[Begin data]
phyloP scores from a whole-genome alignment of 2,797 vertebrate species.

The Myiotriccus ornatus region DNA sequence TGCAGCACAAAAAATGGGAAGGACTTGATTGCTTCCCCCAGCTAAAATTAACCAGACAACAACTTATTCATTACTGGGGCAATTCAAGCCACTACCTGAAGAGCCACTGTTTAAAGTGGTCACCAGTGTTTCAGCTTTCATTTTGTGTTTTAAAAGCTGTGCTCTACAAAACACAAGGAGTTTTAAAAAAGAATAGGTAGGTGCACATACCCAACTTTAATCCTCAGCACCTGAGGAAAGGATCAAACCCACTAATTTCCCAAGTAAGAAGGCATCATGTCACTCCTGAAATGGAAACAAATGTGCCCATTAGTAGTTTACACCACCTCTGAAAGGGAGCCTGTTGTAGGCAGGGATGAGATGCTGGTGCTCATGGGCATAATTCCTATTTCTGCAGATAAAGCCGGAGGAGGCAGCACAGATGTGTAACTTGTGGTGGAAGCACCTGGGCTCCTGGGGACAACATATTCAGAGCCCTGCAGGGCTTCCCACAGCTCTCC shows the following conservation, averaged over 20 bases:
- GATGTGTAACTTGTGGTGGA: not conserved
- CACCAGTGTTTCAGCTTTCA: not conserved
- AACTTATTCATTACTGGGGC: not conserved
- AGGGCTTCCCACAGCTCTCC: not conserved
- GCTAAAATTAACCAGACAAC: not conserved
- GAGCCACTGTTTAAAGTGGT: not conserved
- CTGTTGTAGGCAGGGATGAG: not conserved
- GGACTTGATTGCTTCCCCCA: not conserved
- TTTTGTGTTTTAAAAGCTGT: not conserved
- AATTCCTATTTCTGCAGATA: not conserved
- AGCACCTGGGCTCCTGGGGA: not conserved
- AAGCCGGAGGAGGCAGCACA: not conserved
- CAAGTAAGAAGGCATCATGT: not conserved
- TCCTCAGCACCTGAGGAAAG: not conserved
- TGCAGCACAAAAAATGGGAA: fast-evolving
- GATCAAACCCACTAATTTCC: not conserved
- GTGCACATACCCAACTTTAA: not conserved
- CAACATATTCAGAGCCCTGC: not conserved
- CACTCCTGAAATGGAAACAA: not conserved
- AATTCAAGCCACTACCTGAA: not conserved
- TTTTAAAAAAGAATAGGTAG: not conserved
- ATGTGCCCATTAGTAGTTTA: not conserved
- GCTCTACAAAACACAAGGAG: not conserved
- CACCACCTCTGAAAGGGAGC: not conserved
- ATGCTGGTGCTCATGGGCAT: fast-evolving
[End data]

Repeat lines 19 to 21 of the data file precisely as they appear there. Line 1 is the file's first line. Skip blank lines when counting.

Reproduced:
- GTGCACATACCCAACTTTAA: not conserved
- CAACATATTCAGAGCCCTGC: not conserved
- CACTCCTGAAATGGAAACAA: not conserved